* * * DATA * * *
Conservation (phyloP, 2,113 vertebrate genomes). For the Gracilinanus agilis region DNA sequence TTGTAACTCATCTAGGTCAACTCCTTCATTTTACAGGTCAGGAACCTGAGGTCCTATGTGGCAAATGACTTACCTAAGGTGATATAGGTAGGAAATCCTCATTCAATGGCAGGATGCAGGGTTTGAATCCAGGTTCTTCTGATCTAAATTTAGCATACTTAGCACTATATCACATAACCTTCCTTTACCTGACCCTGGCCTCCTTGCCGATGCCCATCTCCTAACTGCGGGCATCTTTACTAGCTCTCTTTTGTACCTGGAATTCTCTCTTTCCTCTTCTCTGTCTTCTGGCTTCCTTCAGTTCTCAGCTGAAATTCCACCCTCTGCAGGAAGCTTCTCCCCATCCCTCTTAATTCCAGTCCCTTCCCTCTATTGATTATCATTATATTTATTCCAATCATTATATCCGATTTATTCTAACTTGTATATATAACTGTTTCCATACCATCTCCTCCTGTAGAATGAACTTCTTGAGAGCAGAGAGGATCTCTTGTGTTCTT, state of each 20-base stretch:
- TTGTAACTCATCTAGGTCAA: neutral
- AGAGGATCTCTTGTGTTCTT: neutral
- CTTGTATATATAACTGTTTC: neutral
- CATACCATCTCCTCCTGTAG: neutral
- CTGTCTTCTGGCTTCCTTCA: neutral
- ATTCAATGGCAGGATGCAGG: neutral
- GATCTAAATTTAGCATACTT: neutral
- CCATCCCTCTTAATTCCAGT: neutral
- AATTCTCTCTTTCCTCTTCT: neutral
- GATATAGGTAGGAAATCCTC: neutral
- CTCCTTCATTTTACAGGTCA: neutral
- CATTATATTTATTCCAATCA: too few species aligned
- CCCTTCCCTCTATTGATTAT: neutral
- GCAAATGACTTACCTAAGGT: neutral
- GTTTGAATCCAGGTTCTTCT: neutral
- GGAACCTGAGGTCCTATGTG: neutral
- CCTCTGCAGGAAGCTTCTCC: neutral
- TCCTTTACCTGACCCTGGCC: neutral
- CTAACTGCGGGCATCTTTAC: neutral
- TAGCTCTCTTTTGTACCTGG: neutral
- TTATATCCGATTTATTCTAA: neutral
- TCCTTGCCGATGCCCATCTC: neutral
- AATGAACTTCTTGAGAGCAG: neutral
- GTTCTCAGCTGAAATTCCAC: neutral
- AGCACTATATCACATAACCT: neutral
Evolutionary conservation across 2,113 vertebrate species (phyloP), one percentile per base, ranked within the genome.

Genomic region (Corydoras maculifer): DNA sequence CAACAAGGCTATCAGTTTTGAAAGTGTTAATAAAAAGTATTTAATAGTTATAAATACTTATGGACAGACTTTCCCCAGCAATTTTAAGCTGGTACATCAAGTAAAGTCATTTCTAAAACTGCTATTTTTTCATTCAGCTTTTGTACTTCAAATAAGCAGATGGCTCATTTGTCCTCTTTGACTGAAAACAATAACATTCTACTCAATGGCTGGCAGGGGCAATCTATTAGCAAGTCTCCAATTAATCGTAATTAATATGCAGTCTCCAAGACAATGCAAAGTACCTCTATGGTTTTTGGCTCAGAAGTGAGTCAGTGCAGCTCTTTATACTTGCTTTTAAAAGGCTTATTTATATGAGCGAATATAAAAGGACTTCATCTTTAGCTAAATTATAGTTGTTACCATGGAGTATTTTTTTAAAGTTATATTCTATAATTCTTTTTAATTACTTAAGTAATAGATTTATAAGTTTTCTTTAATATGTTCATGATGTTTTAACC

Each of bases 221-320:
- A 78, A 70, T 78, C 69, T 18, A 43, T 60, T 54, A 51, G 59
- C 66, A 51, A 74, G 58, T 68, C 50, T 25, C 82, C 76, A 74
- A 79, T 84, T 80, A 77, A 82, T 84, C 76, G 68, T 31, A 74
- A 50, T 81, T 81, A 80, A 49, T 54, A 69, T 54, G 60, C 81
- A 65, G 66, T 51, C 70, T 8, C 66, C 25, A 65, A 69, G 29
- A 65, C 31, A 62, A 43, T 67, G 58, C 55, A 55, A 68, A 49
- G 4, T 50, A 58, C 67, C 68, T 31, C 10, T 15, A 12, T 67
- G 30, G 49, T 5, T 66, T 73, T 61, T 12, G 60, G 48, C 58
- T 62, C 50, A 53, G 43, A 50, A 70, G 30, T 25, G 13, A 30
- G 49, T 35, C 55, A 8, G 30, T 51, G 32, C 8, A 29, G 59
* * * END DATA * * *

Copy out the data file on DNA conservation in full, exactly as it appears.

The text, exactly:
Conservation (phyloP, 2,113 vertebrate genomes). For the Gracilinanus agilis region DNA sequence TTGTAACTCATCTAGGTCAACTCCTTCATTTTACAGGTCAGGAACCTGAGGTCCTATGTGGCAAATGACTTACCTAAGGTGATATAGGTAGGAAATCCTCATTCAATGGCAGGATGCAGGGTTTGAATCCAGGTTCTTCTGATCTAAATTTAGCATACTTAGCACTATATCACATAACCTTCCTTTACCTGACCCTGGCCTCCTTGCCGATGCCCATCTCCTAACTGCGGGCATCTTTACTAGCTCTCTTTTGTACCTGGAATTCTCTCTTTCCTCTTCTCTGTCTTCTGGCTTCCTTCAGTTCTCAGCTGAAATTCCACCCTCTGCAGGAAGCTTCTCCCCATCCCTCTTAATTCCAGTCCCTTCCCTCTATTGATTATCATTATATTTATTCCAATCATTATATCCGATTTATTCTAACTTGTATATATAACTGTTTCCATACCATCTCCTCCTGTAGAATGAACTTCTTGAGAGCAGAGAGGATCTCTTGTGTTCTT, state of each 20-base stretch:
- TTGTAACTCATCTAGGTCAA: neutral
- AGAGGATCTCTTGTGTTCTT: neutral
- CTTGTATATATAACTGTTTC: neutral
- CATACCATCTCCTCCTGTAG: neutral
- CTGTCTTCTGGCTTCCTTCA: neutral
- ATTCAATGGCAGGATGCAGG: neutral
- GATCTAAATTTAGCATACTT: neutral
- CCATCCCTCTTAATTCCAGT: neutral
- AATTCTCTCTTTCCTCTTCT: neutral
- GATATAGGTAGGAAATCCTC: neutral
- CTCCTTCATTTTACAGGTCA: neutral
- CATTATATTTATTCCAATCA: too few species aligned
- CCCTTCCCTCTATTGATTAT: neutral
- GCAAATGACTTACCTAAGGT: neutral
- GTTTGAATCCAGGTTCTTCT: neutral
- GGAACCTGAGGTCCTATGTG: neutral
- CCTCTGCAGGAAGCTTCTCC: neutral
- TCCTTTACCTGACCCTGGCC: neutral
- CTAACTGCGGGCATCTTTAC: neutral
- TAGCTCTCTTTTGTACCTGG: neutral
- TTATATCCGATTTATTCTAA: neutral
- TCCTTGCCGATGCCCATCTC: neutral
- AATGAACTTCTTGAGAGCAG: neutral
- GTTCTCAGCTGAAATTCCAC: neutral
- AGCACTATATCACATAACCT: neutral
Evolutionary conservation across 2,113 vertebrate species (phyloP), one percentile per base, ranked within the genome.

Genomic region (Corydoras maculifer): DNA sequence CAACAAGGCTATCAGTTTTGAAAGTGTTAATAAAAAGTATTTAATAGTTATAAATACTTATGGACAGACTTTCCCCAGCAATTTTAAGCTGGTACATCAAGTAAAGTCATTTCTAAAACTGCTATTTTTTCATTCAGCTTTTGTACTTCAAATAAGCAGATGGCTCATTTGTCCTCTTTGACTGAAAACAATAACATTCTACTCAATGGCTGGCAGGGGCAATCTATTAGCAAGTCTCCAATTAATCGTAATTAATATGCAGTCTCCAAGACAATGCAAAGTACCTCTATGGTTTTTGGCTCAGAAGTGAGTCAGTGCAGCTCTTTATACTTGCTTTTAAAAGGCTTATTTATATGAGCGAATATAAAAGGACTTCATCTTTAGCTAAATTATAGTTGTTACCATGGAGTATTTTTTTAAAGTTATATTCTATAATTCTTTTTAATTACTTAAGTAATAGATTTATAAGTTTTCTTTAATATGTTCATGATGTTTTAACC

Each of bases 221-320:
- A 78, A 70, T 78, C 69, T 18, A 43, T 60, T 54, A 51, G 59
- C 66, A 51, A 74, G 58, T 68, C 50, T 25, C 82, C 76, A 74
- A 79, T 84, T 80, A 77, A 82, T 84, C 76, G 68, T 31, A 74
- A 50, T 81, T 81, A 80, A 49, T 54, A 69, T 54, G 60, C 81
- A 65, G 66, T 51, C 70, T 8, C 66, C 25, A 65, A 69, G 29
- A 65, C 31, A 62, A 43, T 67, G 58, C 55, A 55, A 68, A 49
- G 4, T 50, A 58, C 67, C 68, T 31, C 10, T 15, A 12, T 67
- G 30, G 49, T 5, T 66, T 73, T 61, T 12, G 60, G 48, C 58
- T 62, C 50, A 53, G 43, A 50, A 70, G 30, T 25, G 13, A 30
- G 49, T 35, C 55, A 8, G 30, T 51, G 32, C 8, A 29, G 59